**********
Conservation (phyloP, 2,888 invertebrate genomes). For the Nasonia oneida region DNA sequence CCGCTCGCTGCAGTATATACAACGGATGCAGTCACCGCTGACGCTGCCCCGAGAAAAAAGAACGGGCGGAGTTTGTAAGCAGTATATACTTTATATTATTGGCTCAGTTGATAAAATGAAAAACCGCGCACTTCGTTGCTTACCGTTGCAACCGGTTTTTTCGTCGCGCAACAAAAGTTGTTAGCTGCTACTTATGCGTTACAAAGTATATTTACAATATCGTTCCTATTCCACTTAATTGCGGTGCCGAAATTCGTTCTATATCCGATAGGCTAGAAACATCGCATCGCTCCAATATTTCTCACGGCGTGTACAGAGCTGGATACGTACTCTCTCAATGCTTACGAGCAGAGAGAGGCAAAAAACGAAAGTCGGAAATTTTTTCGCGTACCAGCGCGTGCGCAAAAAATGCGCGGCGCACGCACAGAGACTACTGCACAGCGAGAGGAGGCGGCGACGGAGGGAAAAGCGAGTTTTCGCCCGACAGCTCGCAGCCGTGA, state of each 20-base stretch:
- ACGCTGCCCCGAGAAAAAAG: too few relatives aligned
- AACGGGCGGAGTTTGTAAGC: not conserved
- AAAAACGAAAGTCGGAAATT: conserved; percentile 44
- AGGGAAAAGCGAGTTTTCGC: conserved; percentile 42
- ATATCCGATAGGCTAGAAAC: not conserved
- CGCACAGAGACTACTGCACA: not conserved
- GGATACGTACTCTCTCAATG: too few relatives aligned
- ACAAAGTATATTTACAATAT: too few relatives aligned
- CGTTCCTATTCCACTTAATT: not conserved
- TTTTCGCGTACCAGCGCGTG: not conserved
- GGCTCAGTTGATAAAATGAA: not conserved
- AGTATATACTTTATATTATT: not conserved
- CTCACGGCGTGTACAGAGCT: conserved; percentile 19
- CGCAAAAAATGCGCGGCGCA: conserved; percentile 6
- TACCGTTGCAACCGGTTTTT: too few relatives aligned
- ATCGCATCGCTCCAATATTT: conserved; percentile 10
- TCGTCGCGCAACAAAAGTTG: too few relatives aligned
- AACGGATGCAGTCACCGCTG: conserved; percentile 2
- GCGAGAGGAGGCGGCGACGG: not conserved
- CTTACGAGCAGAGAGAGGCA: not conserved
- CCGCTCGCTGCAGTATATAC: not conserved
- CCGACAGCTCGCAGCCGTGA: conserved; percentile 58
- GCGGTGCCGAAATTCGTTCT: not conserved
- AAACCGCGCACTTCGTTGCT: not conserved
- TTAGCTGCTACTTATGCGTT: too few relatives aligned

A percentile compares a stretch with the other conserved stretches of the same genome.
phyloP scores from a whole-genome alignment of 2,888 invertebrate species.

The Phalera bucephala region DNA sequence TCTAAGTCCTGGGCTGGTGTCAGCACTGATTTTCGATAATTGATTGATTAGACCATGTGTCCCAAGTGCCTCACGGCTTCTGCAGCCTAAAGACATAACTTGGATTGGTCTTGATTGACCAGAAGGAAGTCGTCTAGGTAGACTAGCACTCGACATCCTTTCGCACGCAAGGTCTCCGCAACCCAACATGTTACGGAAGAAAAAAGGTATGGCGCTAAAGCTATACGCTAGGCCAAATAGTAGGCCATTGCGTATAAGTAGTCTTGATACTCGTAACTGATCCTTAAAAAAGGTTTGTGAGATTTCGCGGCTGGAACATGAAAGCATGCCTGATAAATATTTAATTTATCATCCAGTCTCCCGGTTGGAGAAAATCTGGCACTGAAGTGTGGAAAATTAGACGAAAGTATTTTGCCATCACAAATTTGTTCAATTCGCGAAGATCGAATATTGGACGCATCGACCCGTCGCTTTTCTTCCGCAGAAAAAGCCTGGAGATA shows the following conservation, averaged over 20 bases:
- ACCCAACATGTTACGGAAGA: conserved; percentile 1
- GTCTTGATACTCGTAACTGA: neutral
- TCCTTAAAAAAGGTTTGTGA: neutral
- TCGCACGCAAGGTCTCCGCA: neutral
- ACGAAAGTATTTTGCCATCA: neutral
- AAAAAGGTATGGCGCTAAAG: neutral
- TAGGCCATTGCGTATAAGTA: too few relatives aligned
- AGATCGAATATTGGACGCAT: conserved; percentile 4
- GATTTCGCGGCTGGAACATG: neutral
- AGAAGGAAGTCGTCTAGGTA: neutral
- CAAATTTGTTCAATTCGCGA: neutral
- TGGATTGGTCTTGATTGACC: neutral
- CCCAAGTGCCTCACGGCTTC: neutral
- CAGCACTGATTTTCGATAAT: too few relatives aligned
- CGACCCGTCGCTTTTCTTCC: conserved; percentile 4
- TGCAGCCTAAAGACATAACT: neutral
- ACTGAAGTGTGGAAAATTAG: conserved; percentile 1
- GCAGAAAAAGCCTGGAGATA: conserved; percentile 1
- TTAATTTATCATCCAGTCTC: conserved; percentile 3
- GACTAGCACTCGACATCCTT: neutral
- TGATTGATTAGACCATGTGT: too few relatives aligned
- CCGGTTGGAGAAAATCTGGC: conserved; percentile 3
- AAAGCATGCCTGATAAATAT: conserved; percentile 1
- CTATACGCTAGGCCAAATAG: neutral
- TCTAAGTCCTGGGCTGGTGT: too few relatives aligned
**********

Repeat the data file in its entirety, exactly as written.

Conservation (phyloP, 2,888 invertebrate genomes). For the Nasonia oneida region DNA sequence CCGCTCGCTGCAGTATATACAACGGATGCAGTCACCGCTGACGCTGCCCCGAGAAAAAAGAACGGGCGGAGTTTGTAAGCAGTATATACTTTATATTATTGGCTCAGTTGATAAAATGAAAAACCGCGCACTTCGTTGCTTACCGTTGCAACCGGTTTTTTCGTCGCGCAACAAAAGTTGTTAGCTGCTACTTATGCGTTACAAAGTATATTTACAATATCGTTCCTATTCCACTTAATTGCGGTGCCGAAATTCGTTCTATATCCGATAGGCTAGAAACATCGCATCGCTCCAATATTTCTCACGGCGTGTACAGAGCTGGATACGTACTCTCTCAATGCTTACGAGCAGAGAGAGGCAAAAAACGAAAGTCGGAAATTTTTTCGCGTACCAGCGCGTGCGCAAAAAATGCGCGGCGCACGCACAGAGACTACTGCACAGCGAGAGGAGGCGGCGACGGAGGGAAAAGCGAGTTTTCGCCCGACAGCTCGCAGCCGTGA, state of each 20-base stretch:
- ACGCTGCCCCGAGAAAAAAG: too few relatives aligned
- AACGGGCGGAGTTTGTAAGC: not conserved
- AAAAACGAAAGTCGGAAATT: conserved; percentile 44
- AGGGAAAAGCGAGTTTTCGC: conserved; percentile 42
- ATATCCGATAGGCTAGAAAC: not conserved
- CGCACAGAGACTACTGCACA: not conserved
- GGATACGTACTCTCTCAATG: too few relatives aligned
- ACAAAGTATATTTACAATAT: too few relatives aligned
- CGTTCCTATTCCACTTAATT: not conserved
- TTTTCGCGTACCAGCGCGTG: not conserved
- GGCTCAGTTGATAAAATGAA: not conserved
- AGTATATACTTTATATTATT: not conserved
- CTCACGGCGTGTACAGAGCT: conserved; percentile 19
- CGCAAAAAATGCGCGGCGCA: conserved; percentile 6
- TACCGTTGCAACCGGTTTTT: too few relatives aligned
- ATCGCATCGCTCCAATATTT: conserved; percentile 10
- TCGTCGCGCAACAAAAGTTG: too few relatives aligned
- AACGGATGCAGTCACCGCTG: conserved; percentile 2
- GCGAGAGGAGGCGGCGACGG: not conserved
- CTTACGAGCAGAGAGAGGCA: not conserved
- CCGCTCGCTGCAGTATATAC: not conserved
- CCGACAGCTCGCAGCCGTGA: conserved; percentile 58
- GCGGTGCCGAAATTCGTTCT: not conserved
- AAACCGCGCACTTCGTTGCT: not conserved
- TTAGCTGCTACTTATGCGTT: too few relatives aligned

A percentile compares a stretch with the other conserved stretches of the same genome.
phyloP scores from a whole-genome alignment of 2,888 invertebrate species.

The Phalera bucephala region DNA sequence TCTAAGTCCTGGGCTGGTGTCAGCACTGATTTTCGATAATTGATTGATTAGACCATGTGTCCCAAGTGCCTCACGGCTTCTGCAGCCTAAAGACATAACTTGGATTGGTCTTGATTGACCAGAAGGAAGTCGTCTAGGTAGACTAGCACTCGACATCCTTTCGCACGCAAGGTCTCCGCAACCCAACATGTTACGGAAGAAAAAAGGTATGGCGCTAAAGCTATACGCTAGGCCAAATAGTAGGCCATTGCGTATAAGTAGTCTTGATACTCGTAACTGATCCTTAAAAAAGGTTTGTGAGATTTCGCGGCTGGAACATGAAAGCATGCCTGATAAATATTTAATTTATCATCCAGTCTCCCGGTTGGAGAAAATCTGGCACTGAAGTGTGGAAAATTAGACGAAAGTATTTTGCCATCACAAATTTGTTCAATTCGCGAAGATCGAATATTGGACGCATCGACCCGTCGCTTTTCTTCCGCAGAAAAAGCCTGGAGATA shows the following conservation, averaged over 20 bases:
- ACCCAACATGTTACGGAAGA: conserved; percentile 1
- GTCTTGATACTCGTAACTGA: neutral
- TCCTTAAAAAAGGTTTGTGA: neutral
- TCGCACGCAAGGTCTCCGCA: neutral
- ACGAAAGTATTTTGCCATCA: neutral
- AAAAAGGTATGGCGCTAAAG: neutral
- TAGGCCATTGCGTATAAGTA: too few relatives aligned
- AGATCGAATATTGGACGCAT: conserved; percentile 4
- GATTTCGCGGCTGGAACATG: neutral
- AGAAGGAAGTCGTCTAGGTA: neutral
- CAAATTTGTTCAATTCGCGA: neutral
- TGGATTGGTCTTGATTGACC: neutral
- CCCAAGTGCCTCACGGCTTC: neutral
- CAGCACTGATTTTCGATAAT: too few relatives aligned
- CGACCCGTCGCTTTTCTTCC: conserved; percentile 4
- TGCAGCCTAAAGACATAACT: neutral
- ACTGAAGTGTGGAAAATTAG: conserved; percentile 1
- GCAGAAAAAGCCTGGAGATA: conserved; percentile 1
- TTAATTTATCATCCAGTCTC: conserved; percentile 3
- GACTAGCACTCGACATCCTT: neutral
- TGATTGATTAGACCATGTGT: too few relatives aligned
- CCGGTTGGAGAAAATCTGGC: conserved; percentile 3
- AAAGCATGCCTGATAAATAT: conserved; percentile 1
- CTATACGCTAGGCCAAATAG: neutral
- TCTAAGTCCTGGGCTGGTGT: too few relatives aligned